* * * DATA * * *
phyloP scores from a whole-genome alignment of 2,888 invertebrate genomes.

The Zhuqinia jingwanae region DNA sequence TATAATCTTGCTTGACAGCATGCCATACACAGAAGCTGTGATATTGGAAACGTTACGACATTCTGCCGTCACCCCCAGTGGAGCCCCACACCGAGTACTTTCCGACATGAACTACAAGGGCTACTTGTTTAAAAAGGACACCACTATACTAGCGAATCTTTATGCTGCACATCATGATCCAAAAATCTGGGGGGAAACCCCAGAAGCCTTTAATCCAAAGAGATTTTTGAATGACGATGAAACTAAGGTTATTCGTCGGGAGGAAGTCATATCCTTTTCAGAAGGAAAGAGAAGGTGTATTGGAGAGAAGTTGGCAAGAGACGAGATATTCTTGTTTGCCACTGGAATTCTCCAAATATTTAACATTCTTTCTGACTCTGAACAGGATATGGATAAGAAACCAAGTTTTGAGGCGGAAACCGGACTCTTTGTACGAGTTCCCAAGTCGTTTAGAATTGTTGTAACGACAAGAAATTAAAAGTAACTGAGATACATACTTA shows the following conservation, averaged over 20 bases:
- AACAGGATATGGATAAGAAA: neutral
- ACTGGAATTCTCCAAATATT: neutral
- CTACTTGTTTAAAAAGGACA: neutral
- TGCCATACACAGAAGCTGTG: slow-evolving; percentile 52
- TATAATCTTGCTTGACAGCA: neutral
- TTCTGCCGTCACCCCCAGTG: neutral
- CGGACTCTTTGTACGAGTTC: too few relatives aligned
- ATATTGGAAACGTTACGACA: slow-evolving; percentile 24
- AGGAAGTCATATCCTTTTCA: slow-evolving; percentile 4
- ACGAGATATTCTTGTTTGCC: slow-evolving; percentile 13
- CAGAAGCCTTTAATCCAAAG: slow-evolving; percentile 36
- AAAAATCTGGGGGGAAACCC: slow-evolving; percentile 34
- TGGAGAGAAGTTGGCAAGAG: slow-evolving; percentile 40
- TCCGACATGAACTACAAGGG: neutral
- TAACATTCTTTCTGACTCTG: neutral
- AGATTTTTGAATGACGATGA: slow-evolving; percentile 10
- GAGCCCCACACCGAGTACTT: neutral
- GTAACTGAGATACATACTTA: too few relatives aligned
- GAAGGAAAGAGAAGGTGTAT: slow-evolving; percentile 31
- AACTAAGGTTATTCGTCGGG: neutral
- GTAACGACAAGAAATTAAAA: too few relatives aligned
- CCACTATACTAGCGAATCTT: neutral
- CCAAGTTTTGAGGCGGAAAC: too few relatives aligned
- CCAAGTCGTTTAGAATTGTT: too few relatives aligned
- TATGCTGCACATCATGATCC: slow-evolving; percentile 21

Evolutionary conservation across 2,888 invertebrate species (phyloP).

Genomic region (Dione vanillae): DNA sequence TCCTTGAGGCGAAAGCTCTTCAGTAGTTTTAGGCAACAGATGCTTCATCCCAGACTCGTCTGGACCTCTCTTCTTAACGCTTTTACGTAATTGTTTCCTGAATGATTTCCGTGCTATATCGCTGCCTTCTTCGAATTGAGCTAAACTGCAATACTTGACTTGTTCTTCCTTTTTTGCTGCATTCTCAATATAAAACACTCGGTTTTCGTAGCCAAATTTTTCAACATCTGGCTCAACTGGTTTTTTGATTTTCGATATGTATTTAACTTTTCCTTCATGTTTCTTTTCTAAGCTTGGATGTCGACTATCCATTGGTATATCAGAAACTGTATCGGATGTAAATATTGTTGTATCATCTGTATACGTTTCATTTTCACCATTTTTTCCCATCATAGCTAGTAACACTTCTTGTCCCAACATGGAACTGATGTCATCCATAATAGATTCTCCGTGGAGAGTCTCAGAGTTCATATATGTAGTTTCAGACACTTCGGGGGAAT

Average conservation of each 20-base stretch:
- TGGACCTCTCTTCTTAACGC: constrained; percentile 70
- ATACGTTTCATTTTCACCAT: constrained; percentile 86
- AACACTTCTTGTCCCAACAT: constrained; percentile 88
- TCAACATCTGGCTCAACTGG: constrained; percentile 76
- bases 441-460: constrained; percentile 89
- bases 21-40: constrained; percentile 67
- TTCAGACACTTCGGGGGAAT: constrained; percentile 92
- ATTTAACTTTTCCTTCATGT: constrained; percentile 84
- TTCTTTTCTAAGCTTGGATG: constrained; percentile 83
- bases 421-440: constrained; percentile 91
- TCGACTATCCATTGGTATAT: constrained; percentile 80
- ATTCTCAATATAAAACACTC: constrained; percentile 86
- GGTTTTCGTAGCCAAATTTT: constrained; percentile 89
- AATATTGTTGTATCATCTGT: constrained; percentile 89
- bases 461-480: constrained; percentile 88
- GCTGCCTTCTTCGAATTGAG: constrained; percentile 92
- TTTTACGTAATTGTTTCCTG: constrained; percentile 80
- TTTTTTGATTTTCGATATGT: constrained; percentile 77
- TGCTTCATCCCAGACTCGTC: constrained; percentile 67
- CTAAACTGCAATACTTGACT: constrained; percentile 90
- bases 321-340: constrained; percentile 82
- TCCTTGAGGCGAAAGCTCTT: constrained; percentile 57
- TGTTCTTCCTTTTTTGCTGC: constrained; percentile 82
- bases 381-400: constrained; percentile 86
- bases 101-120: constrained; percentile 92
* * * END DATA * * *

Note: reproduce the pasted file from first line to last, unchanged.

phyloP scores from a whole-genome alignment of 2,888 invertebrate genomes.

The Zhuqinia jingwanae region DNA sequence TATAATCTTGCTTGACAGCATGCCATACACAGAAGCTGTGATATTGGAAACGTTACGACATTCTGCCGTCACCCCCAGTGGAGCCCCACACCGAGTACTTTCCGACATGAACTACAAGGGCTACTTGTTTAAAAAGGACACCACTATACTAGCGAATCTTTATGCTGCACATCATGATCCAAAAATCTGGGGGGAAACCCCAGAAGCCTTTAATCCAAAGAGATTTTTGAATGACGATGAAACTAAGGTTATTCGTCGGGAGGAAGTCATATCCTTTTCAGAAGGAAAGAGAAGGTGTATTGGAGAGAAGTTGGCAAGAGACGAGATATTCTTGTTTGCCACTGGAATTCTCCAAATATTTAACATTCTTTCTGACTCTGAACAGGATATGGATAAGAAACCAAGTTTTGAGGCGGAAACCGGACTCTTTGTACGAGTTCCCAAGTCGTTTAGAATTGTTGTAACGACAAGAAATTAAAAGTAACTGAGATACATACTTA shows the following conservation, averaged over 20 bases:
- AACAGGATATGGATAAGAAA: neutral
- ACTGGAATTCTCCAAATATT: neutral
- CTACTTGTTTAAAAAGGACA: neutral
- TGCCATACACAGAAGCTGTG: slow-evolving; percentile 52
- TATAATCTTGCTTGACAGCA: neutral
- TTCTGCCGTCACCCCCAGTG: neutral
- CGGACTCTTTGTACGAGTTC: too few relatives aligned
- ATATTGGAAACGTTACGACA: slow-evolving; percentile 24
- AGGAAGTCATATCCTTTTCA: slow-evolving; percentile 4
- ACGAGATATTCTTGTTTGCC: slow-evolving; percentile 13
- CAGAAGCCTTTAATCCAAAG: slow-evolving; percentile 36
- AAAAATCTGGGGGGAAACCC: slow-evolving; percentile 34
- TGGAGAGAAGTTGGCAAGAG: slow-evolving; percentile 40
- TCCGACATGAACTACAAGGG: neutral
- TAACATTCTTTCTGACTCTG: neutral
- AGATTTTTGAATGACGATGA: slow-evolving; percentile 10
- GAGCCCCACACCGAGTACTT: neutral
- GTAACTGAGATACATACTTA: too few relatives aligned
- GAAGGAAAGAGAAGGTGTAT: slow-evolving; percentile 31
- AACTAAGGTTATTCGTCGGG: neutral
- GTAACGACAAGAAATTAAAA: too few relatives aligned
- CCACTATACTAGCGAATCTT: neutral
- CCAAGTTTTGAGGCGGAAAC: too few relatives aligned
- CCAAGTCGTTTAGAATTGTT: too few relatives aligned
- TATGCTGCACATCATGATCC: slow-evolving; percentile 21

Evolutionary conservation across 2,888 invertebrate species (phyloP).

Genomic region (Dione vanillae): DNA sequence TCCTTGAGGCGAAAGCTCTTCAGTAGTTTTAGGCAACAGATGCTTCATCCCAGACTCGTCTGGACCTCTCTTCTTAACGCTTTTACGTAATTGTTTCCTGAATGATTTCCGTGCTATATCGCTGCCTTCTTCGAATTGAGCTAAACTGCAATACTTGACTTGTTCTTCCTTTTTTGCTGCATTCTCAATATAAAACACTCGGTTTTCGTAGCCAAATTTTTCAACATCTGGCTCAACTGGTTTTTTGATTTTCGATATGTATTTAACTTTTCCTTCATGTTTCTTTTCTAAGCTTGGATGTCGACTATCCATTGGTATATCAGAAACTGTATCGGATGTAAATATTGTTGTATCATCTGTATACGTTTCATTTTCACCATTTTTTCCCATCATAGCTAGTAACACTTCTTGTCCCAACATGGAACTGATGTCATCCATAATAGATTCTCCGTGGAGAGTCTCAGAGTTCATATATGTAGTTTCAGACACTTCGGGGGAAT

Average conservation of each 20-base stretch:
- TGGACCTCTCTTCTTAACGC: constrained; percentile 70
- ATACGTTTCATTTTCACCAT: constrained; percentile 86
- AACACTTCTTGTCCCAACAT: constrained; percentile 88
- TCAACATCTGGCTCAACTGG: constrained; percentile 76
- bases 441-460: constrained; percentile 89
- bases 21-40: constrained; percentile 67
- TTCAGACACTTCGGGGGAAT: constrained; percentile 92
- ATTTAACTTTTCCTTCATGT: constrained; percentile 84
- TTCTTTTCTAAGCTTGGATG: constrained; percentile 83
- bases 421-440: constrained; percentile 91
- TCGACTATCCATTGGTATAT: constrained; percentile 80
- ATTCTCAATATAAAACACTC: constrained; percentile 86
- GGTTTTCGTAGCCAAATTTT: constrained; percentile 89
- AATATTGTTGTATCATCTGT: constrained; percentile 89
- bases 461-480: constrained; percentile 88
- GCTGCCTTCTTCGAATTGAG: constrained; percentile 92
- TTTTACGTAATTGTTTCCTG: constrained; percentile 80
- TTTTTTGATTTTCGATATGT: constrained; percentile 77
- TGCTTCATCCCAGACTCGTC: constrained; percentile 67
- CTAAACTGCAATACTTGACT: constrained; percentile 90
- bases 321-340: constrained; percentile 82
- TCCTTGAGGCGAAAGCTCTT: constrained; percentile 57
- TGTTCTTCCTTTTTTGCTGC: constrained; percentile 82
- bases 381-400: constrained; percentile 86
- bases 101-120: constrained; percentile 92